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Gum Disease

Periodontal disease is a leading cause of tooth loss and may be associated with other chronic diseases including diabetes and heart disease.

Types of Gum Disease:

Gingivitis is the mildest form of periodontal disease, which can caused by inadequate home care. The disease can also be attributed to factors like diabetes, smoking, aging, genetic predisposition, systemic diseases and conditions, stress, inadequate nutrition, puberty, hormonal fluctuations, pregnancy, substance abuse, HIV infection, and certain medications.

Signs of gingivitis include the gums becoming red, swollen, and bleeding easily. Gingivitis is reversible with professional treatment and good oral hygiene.

Periodontitis is basically untreated gingivitis. Over time, plaque can spread and grow below the gum line. The gums then separate from the teeth, forming pockets between the teeth and the gums. These pockets become infected, deepen, and eventually destroy the bone. The teeth can become loose and may have to be removed eventually.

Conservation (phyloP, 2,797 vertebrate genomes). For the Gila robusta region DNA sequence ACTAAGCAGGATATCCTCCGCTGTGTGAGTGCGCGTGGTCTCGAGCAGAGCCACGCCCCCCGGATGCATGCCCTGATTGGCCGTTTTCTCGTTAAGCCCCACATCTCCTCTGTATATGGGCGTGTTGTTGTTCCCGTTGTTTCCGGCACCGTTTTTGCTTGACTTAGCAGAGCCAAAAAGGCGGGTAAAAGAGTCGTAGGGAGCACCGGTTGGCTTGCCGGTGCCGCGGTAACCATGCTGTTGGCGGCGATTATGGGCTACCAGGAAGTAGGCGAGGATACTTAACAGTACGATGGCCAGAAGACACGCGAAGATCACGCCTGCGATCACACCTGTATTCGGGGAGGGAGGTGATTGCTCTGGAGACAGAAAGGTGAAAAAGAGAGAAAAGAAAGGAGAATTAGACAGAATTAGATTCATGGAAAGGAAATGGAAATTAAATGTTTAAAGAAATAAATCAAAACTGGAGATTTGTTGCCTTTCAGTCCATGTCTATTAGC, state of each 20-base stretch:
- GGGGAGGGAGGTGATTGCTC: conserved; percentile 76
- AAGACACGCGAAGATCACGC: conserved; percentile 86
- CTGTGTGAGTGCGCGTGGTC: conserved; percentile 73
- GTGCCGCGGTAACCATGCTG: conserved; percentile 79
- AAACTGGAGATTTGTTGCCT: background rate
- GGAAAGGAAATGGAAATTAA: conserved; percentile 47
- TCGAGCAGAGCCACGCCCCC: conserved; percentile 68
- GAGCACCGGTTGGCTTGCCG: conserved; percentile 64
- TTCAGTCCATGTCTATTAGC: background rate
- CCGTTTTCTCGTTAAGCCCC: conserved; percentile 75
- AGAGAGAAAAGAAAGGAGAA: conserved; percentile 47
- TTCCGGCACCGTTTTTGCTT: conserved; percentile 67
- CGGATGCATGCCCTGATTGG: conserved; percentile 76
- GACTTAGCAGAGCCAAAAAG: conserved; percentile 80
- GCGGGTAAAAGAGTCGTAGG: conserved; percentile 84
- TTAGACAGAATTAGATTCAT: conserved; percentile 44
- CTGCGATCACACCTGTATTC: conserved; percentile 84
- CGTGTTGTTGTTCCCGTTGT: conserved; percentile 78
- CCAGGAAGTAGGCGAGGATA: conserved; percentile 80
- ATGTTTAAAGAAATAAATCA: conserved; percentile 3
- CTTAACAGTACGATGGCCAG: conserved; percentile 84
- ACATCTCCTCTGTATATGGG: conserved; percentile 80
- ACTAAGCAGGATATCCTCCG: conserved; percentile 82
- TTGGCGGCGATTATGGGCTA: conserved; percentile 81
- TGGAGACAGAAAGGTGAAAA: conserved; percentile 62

Common forms of periodontitis:

Aggressive periodontitis occurs in patients that are otherwise clinically healthy. Common symptoms include rapid attachment, bone destruction, and familial aggregation.

Chronic periodontitis is inflammation within the supporting tissues of the teeth that causes progressive attachment and bone loss.

Necrotizing periodontal disease is an infection characterized by necrosis of gingival tissues, periodontal ligament, and alveolar bone. These lesions are most commonly observed in individuals with systemic conditions such as HIV infection, malnutrition, and immunosuppression.

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